I didn’t notice this last year, but must have walked right by it. Went to Leičiai again, and again really enjoyed it. They don’t brew the Juodas anymore, but the stout is quite good.
Last year I noticed that this street was the heart of the ghetto. This evening I stood ten meters from the plaque for a while, and watched dozens of tourists pass by. One group of three paused long enough to read the caption. A couple of other people glanced at it without slowing. This was the heart of the ghetto.
In Latvia I can watch an American comedy about an American vice president, at a time when real estate mogul Donald Trump is in the White House and creationist Mike Pence is vice president. These two won the 2016 national election over a candidate who celebrated the murder of a man bayoneted in the anus and her vice presidential candidate who believes the 2001 and 2002 AUMFs are too restrictive.
The advertising for the television show uses the motif of an iconic photograph of soldiers raising an American flag on Mount Suribachi during the WW II invasion of Iwo Jima. While known to many Americans as “raising the flag at Iwo Jima,” the photograph was of raising what was actually a second flag.
In the advertising an actor playing the character of a vice president is being raised. What is the battle represented here, and what is the war? Who is the enemy? Who or what was the earlier flag? In this comedy who is the joke on?
“For Fatherland and Freedom” (and for Radisson?) — Riga’s Freedom Memorial is very martial and very male. Whereas in Russia I was continually struck by the extent to which war memorials showed women, grieving women especially but also women soldiers and workers, here the dozens of figures are heroic men. The only women to be seen are the armed and armored angel in the center, the celebratory figure on the plinth, and a matron around back. I’ve never personally resonated with the “motherland” motif, but I’ve got to say I think I like “fatherland” even less.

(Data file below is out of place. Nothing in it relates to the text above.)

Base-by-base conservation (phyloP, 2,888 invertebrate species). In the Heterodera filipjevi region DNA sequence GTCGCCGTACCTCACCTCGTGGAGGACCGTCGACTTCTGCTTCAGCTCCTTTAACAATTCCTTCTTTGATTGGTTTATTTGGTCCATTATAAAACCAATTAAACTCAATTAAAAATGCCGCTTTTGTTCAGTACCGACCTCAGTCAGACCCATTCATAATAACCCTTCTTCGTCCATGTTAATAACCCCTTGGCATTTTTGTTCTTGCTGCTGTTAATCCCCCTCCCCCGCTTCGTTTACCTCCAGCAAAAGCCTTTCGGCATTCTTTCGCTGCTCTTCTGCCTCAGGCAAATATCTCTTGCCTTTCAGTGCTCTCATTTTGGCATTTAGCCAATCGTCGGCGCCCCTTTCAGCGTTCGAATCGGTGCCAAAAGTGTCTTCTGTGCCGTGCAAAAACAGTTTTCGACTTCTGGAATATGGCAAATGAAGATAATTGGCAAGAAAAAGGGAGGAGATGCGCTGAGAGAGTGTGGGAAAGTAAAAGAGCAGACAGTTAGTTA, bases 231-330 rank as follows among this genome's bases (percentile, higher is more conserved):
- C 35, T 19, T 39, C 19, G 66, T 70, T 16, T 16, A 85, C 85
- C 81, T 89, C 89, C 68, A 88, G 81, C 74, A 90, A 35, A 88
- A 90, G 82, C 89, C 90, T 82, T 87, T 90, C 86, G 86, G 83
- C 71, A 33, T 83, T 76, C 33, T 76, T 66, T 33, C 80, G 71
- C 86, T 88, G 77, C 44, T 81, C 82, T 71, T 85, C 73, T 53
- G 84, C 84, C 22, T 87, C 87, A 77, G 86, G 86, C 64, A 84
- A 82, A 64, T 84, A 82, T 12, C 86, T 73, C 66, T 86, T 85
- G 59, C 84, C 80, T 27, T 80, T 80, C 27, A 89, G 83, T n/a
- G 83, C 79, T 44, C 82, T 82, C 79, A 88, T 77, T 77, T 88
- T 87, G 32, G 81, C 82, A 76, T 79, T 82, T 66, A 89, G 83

Independence is my happiness, and I view things as they are, without regard to place or person; my country is the world, and my religion is to do good.
—Thomas Paine, The Rights of Man
This plaque memorializes the Jews who were burnt alive July 4, 1941, when a Nazi-organized group set fire to this synogogue.
The synagogue is now a Montessori school. A happy face plaque has been carefully placed over the memorial plaque. “Darbīgās rociņas” is Latvian for “active hands”. Double-plus good, eh Winston? I think I’m going to go see the 1905 memorial and then get a beer.
The word in Tallinn is that Steffani in Pärnu has the best pizza in Estonia. After lunching there I can definitely say Steffani’s was the best pizza I have ever eaten in Estonia.
My Estonian friend said this was in the news when it happened a few weeks ago, on the anniversary of an event connected with the Soviet occupation. He said it wasn’t clear what remembering the Nazi murder of Jews had to do with the Soviet occupation of Estonia, but given the verbal skills evident in the vandals’ written communications it seems critical reasoning may not be their strong suit.
Pagari 1, former KGB headquarters, now has a vegan café on the ground floor and luxury apartments above.
The tourist aspect of sites like this often prompts feelings of ambiguity.
Parliament of Estonia
At the Museum of Occupations and Freedom